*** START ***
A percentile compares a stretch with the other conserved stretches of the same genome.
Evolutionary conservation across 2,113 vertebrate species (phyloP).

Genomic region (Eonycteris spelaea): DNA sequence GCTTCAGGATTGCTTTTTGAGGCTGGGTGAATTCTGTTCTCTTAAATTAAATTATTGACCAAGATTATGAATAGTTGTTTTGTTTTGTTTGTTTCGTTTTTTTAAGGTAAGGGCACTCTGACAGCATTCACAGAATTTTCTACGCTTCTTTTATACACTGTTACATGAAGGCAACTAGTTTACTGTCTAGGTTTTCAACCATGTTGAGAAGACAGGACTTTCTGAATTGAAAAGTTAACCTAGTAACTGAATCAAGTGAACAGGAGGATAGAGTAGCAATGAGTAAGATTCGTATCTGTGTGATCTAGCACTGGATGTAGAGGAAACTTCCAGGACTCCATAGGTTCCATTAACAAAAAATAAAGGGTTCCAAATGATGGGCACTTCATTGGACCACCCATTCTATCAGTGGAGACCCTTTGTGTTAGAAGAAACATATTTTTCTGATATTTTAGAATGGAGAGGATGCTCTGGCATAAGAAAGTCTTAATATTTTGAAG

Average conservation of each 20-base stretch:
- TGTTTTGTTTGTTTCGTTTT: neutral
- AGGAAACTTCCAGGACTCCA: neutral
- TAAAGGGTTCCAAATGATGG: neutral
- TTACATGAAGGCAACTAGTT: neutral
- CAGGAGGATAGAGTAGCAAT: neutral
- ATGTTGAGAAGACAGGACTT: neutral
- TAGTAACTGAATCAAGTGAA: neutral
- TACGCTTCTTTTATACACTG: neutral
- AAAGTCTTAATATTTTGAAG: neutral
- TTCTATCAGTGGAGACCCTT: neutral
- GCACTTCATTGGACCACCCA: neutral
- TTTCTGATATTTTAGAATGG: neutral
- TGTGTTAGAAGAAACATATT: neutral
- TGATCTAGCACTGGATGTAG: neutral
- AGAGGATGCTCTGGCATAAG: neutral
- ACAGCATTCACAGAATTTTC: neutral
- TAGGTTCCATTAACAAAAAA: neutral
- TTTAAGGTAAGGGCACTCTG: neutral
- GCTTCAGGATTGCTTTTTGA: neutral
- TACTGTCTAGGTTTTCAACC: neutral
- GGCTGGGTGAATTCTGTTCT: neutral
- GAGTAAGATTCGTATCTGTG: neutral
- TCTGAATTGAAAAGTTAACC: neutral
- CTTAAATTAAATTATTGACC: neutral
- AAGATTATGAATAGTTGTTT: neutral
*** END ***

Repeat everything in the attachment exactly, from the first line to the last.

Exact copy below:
A percentile compares a stretch with the other conserved stretches of the same genome.
Evolutionary conservation across 2,113 vertebrate species (phyloP).

Genomic region (Eonycteris spelaea): DNA sequence GCTTCAGGATTGCTTTTTGAGGCTGGGTGAATTCTGTTCTCTTAAATTAAATTATTGACCAAGATTATGAATAGTTGTTTTGTTTTGTTTGTTTCGTTTTTTTAAGGTAAGGGCACTCTGACAGCATTCACAGAATTTTCTACGCTTCTTTTATACACTGTTACATGAAGGCAACTAGTTTACTGTCTAGGTTTTCAACCATGTTGAGAAGACAGGACTTTCTGAATTGAAAAGTTAACCTAGTAACTGAATCAAGTGAACAGGAGGATAGAGTAGCAATGAGTAAGATTCGTATCTGTGTGATCTAGCACTGGATGTAGAGGAAACTTCCAGGACTCCATAGGTTCCATTAACAAAAAATAAAGGGTTCCAAATGATGGGCACTTCATTGGACCACCCATTCTATCAGTGGAGACCCTTTGTGTTAGAAGAAACATATTTTTCTGATATTTTAGAATGGAGAGGATGCTCTGGCATAAGAAAGTCTTAATATTTTGAAG

Average conservation of each 20-base stretch:
- TGTTTTGTTTGTTTCGTTTT: neutral
- AGGAAACTTCCAGGACTCCA: neutral
- TAAAGGGTTCCAAATGATGG: neutral
- TTACATGAAGGCAACTAGTT: neutral
- CAGGAGGATAGAGTAGCAAT: neutral
- ATGTTGAGAAGACAGGACTT: neutral
- TAGTAACTGAATCAAGTGAA: neutral
- TACGCTTCTTTTATACACTG: neutral
- AAAGTCTTAATATTTTGAAG: neutral
- TTCTATCAGTGGAGACCCTT: neutral
- GCACTTCATTGGACCACCCA: neutral
- TTTCTGATATTTTAGAATGG: neutral
- TGTGTTAGAAGAAACATATT: neutral
- TGATCTAGCACTGGATGTAG: neutral
- AGAGGATGCTCTGGCATAAG: neutral
- ACAGCATTCACAGAATTTTC: neutral
- TAGGTTCCATTAACAAAAAA: neutral
- TTTAAGGTAAGGGCACTCTG: neutral
- GCTTCAGGATTGCTTTTTGA: neutral
- TACTGTCTAGGTTTTCAACC: neutral
- GGCTGGGTGAATTCTGTTCT: neutral
- GAGTAAGATTCGTATCTGTG: neutral
- TCTGAATTGAAAAGTTAACC: neutral
- CTTAAATTAAATTATTGACC: neutral
- AAGATTATGAATAGTTGTTT: neutral